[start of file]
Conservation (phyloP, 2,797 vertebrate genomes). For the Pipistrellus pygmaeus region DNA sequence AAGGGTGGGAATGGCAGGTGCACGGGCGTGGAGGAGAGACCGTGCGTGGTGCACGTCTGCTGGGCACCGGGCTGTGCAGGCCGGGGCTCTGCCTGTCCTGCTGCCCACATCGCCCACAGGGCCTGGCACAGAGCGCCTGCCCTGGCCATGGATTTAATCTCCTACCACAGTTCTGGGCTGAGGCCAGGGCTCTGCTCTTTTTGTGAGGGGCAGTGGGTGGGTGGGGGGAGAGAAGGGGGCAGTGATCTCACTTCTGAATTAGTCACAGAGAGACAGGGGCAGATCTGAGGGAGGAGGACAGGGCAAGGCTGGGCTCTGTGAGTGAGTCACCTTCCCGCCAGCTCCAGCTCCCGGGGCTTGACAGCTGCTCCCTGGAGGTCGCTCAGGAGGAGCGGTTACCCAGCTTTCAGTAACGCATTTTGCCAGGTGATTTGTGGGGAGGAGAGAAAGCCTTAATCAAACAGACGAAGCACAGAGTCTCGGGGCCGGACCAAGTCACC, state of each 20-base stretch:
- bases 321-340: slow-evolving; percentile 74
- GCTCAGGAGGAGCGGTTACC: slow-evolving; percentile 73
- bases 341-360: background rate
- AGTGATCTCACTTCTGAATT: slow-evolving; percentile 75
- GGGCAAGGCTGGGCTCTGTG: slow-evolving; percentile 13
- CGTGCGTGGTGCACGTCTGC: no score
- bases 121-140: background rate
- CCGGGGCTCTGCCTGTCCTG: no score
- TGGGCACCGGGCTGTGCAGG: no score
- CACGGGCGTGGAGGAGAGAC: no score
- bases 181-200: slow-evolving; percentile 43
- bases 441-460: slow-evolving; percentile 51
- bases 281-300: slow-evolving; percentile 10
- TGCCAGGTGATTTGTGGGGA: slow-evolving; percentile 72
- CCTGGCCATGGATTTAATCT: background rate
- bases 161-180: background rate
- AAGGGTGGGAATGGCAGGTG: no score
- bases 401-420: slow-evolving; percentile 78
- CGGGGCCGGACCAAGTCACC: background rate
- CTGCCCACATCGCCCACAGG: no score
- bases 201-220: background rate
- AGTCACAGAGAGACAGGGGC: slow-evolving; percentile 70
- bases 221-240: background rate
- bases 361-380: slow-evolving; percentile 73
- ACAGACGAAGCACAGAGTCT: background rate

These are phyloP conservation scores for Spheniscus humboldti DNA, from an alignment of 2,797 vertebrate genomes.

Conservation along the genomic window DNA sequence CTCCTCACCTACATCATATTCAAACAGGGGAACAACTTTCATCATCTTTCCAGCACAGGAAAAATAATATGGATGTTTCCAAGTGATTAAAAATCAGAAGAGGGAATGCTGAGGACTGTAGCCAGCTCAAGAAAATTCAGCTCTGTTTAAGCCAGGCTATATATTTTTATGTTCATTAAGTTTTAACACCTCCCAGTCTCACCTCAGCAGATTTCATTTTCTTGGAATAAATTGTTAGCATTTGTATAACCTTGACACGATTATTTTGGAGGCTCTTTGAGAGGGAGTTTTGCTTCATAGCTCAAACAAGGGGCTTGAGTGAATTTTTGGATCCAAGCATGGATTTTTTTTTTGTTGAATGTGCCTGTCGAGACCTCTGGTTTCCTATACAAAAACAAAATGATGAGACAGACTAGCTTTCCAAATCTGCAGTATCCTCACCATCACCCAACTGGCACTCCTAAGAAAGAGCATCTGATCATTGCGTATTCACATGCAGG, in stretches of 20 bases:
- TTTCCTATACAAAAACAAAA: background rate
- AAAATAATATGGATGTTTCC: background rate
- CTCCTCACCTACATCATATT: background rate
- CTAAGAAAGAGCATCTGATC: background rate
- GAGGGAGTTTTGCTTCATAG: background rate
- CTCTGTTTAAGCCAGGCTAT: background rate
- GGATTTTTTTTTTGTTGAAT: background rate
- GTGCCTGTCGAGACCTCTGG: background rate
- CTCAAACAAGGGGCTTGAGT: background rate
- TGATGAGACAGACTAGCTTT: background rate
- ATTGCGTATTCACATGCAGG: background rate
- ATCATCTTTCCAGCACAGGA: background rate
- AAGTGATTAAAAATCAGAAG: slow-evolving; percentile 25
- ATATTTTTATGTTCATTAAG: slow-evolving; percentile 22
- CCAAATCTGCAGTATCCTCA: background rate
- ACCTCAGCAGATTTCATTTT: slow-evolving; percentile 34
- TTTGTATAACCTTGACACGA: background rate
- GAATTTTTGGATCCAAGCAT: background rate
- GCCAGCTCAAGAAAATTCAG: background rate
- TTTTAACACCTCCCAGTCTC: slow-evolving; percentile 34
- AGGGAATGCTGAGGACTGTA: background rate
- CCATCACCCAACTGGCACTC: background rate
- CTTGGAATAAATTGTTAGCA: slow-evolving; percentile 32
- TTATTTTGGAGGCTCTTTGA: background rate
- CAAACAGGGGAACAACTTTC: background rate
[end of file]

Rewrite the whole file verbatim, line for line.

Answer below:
Conservation (phyloP, 2,797 vertebrate genomes). For the Pipistrellus pygmaeus region DNA sequence AAGGGTGGGAATGGCAGGTGCACGGGCGTGGAGGAGAGACCGTGCGTGGTGCACGTCTGCTGGGCACCGGGCTGTGCAGGCCGGGGCTCTGCCTGTCCTGCTGCCCACATCGCCCACAGGGCCTGGCACAGAGCGCCTGCCCTGGCCATGGATTTAATCTCCTACCACAGTTCTGGGCTGAGGCCAGGGCTCTGCTCTTTTTGTGAGGGGCAGTGGGTGGGTGGGGGGAGAGAAGGGGGCAGTGATCTCACTTCTGAATTAGTCACAGAGAGACAGGGGCAGATCTGAGGGAGGAGGACAGGGCAAGGCTGGGCTCTGTGAGTGAGTCACCTTCCCGCCAGCTCCAGCTCCCGGGGCTTGACAGCTGCTCCCTGGAGGTCGCTCAGGAGGAGCGGTTACCCAGCTTTCAGTAACGCATTTTGCCAGGTGATTTGTGGGGAGGAGAGAAAGCCTTAATCAAACAGACGAAGCACAGAGTCTCGGGGCCGGACCAAGTCACC, state of each 20-base stretch:
- bases 321-340: slow-evolving; percentile 74
- GCTCAGGAGGAGCGGTTACC: slow-evolving; percentile 73
- bases 341-360: background rate
- AGTGATCTCACTTCTGAATT: slow-evolving; percentile 75
- GGGCAAGGCTGGGCTCTGTG: slow-evolving; percentile 13
- CGTGCGTGGTGCACGTCTGC: no score
- bases 121-140: background rate
- CCGGGGCTCTGCCTGTCCTG: no score
- TGGGCACCGGGCTGTGCAGG: no score
- CACGGGCGTGGAGGAGAGAC: no score
- bases 181-200: slow-evolving; percentile 43
- bases 441-460: slow-evolving; percentile 51
- bases 281-300: slow-evolving; percentile 10
- TGCCAGGTGATTTGTGGGGA: slow-evolving; percentile 72
- CCTGGCCATGGATTTAATCT: background rate
- bases 161-180: background rate
- AAGGGTGGGAATGGCAGGTG: no score
- bases 401-420: slow-evolving; percentile 78
- CGGGGCCGGACCAAGTCACC: background rate
- CTGCCCACATCGCCCACAGG: no score
- bases 201-220: background rate
- AGTCACAGAGAGACAGGGGC: slow-evolving; percentile 70
- bases 221-240: background rate
- bases 361-380: slow-evolving; percentile 73
- ACAGACGAAGCACAGAGTCT: background rate

These are phyloP conservation scores for Spheniscus humboldti DNA, from an alignment of 2,797 vertebrate genomes.

Conservation along the genomic window DNA sequence CTCCTCACCTACATCATATTCAAACAGGGGAACAACTTTCATCATCTTTCCAGCACAGGAAAAATAATATGGATGTTTCCAAGTGATTAAAAATCAGAAGAGGGAATGCTGAGGACTGTAGCCAGCTCAAGAAAATTCAGCTCTGTTTAAGCCAGGCTATATATTTTTATGTTCATTAAGTTTTAACACCTCCCAGTCTCACCTCAGCAGATTTCATTTTCTTGGAATAAATTGTTAGCATTTGTATAACCTTGACACGATTATTTTGGAGGCTCTTTGAGAGGGAGTTTTGCTTCATAGCTCAAACAAGGGGCTTGAGTGAATTTTTGGATCCAAGCATGGATTTTTTTTTTGTTGAATGTGCCTGTCGAGACCTCTGGTTTCCTATACAAAAACAAAATGATGAGACAGACTAGCTTTCCAAATCTGCAGTATCCTCACCATCACCCAACTGGCACTCCTAAGAAAGAGCATCTGATCATTGCGTATTCACATGCAGG, in stretches of 20 bases:
- TTTCCTATACAAAAACAAAA: background rate
- AAAATAATATGGATGTTTCC: background rate
- CTCCTCACCTACATCATATT: background rate
- CTAAGAAAGAGCATCTGATC: background rate
- GAGGGAGTTTTGCTTCATAG: background rate
- CTCTGTTTAAGCCAGGCTAT: background rate
- GGATTTTTTTTTTGTTGAAT: background rate
- GTGCCTGTCGAGACCTCTGG: background rate
- CTCAAACAAGGGGCTTGAGT: background rate
- TGATGAGACAGACTAGCTTT: background rate
- ATTGCGTATTCACATGCAGG: background rate
- ATCATCTTTCCAGCACAGGA: background rate
- AAGTGATTAAAAATCAGAAG: slow-evolving; percentile 25
- ATATTTTTATGTTCATTAAG: slow-evolving; percentile 22
- CCAAATCTGCAGTATCCTCA: background rate
- ACCTCAGCAGATTTCATTTT: slow-evolving; percentile 34
- TTTGTATAACCTTGACACGA: background rate
- GAATTTTTGGATCCAAGCAT: background rate
- GCCAGCTCAAGAAAATTCAG: background rate
- TTTTAACACCTCCCAGTCTC: slow-evolving; percentile 34
- AGGGAATGCTGAGGACTGTA: background rate
- CCATCACCCAACTGGCACTC: background rate
- CTTGGAATAAATTGTTAGCA: slow-evolving; percentile 32
- TTATTTTGGAGGCTCTTTGA: background rate
- CAAACAGGGGAACAACTTTC: background rate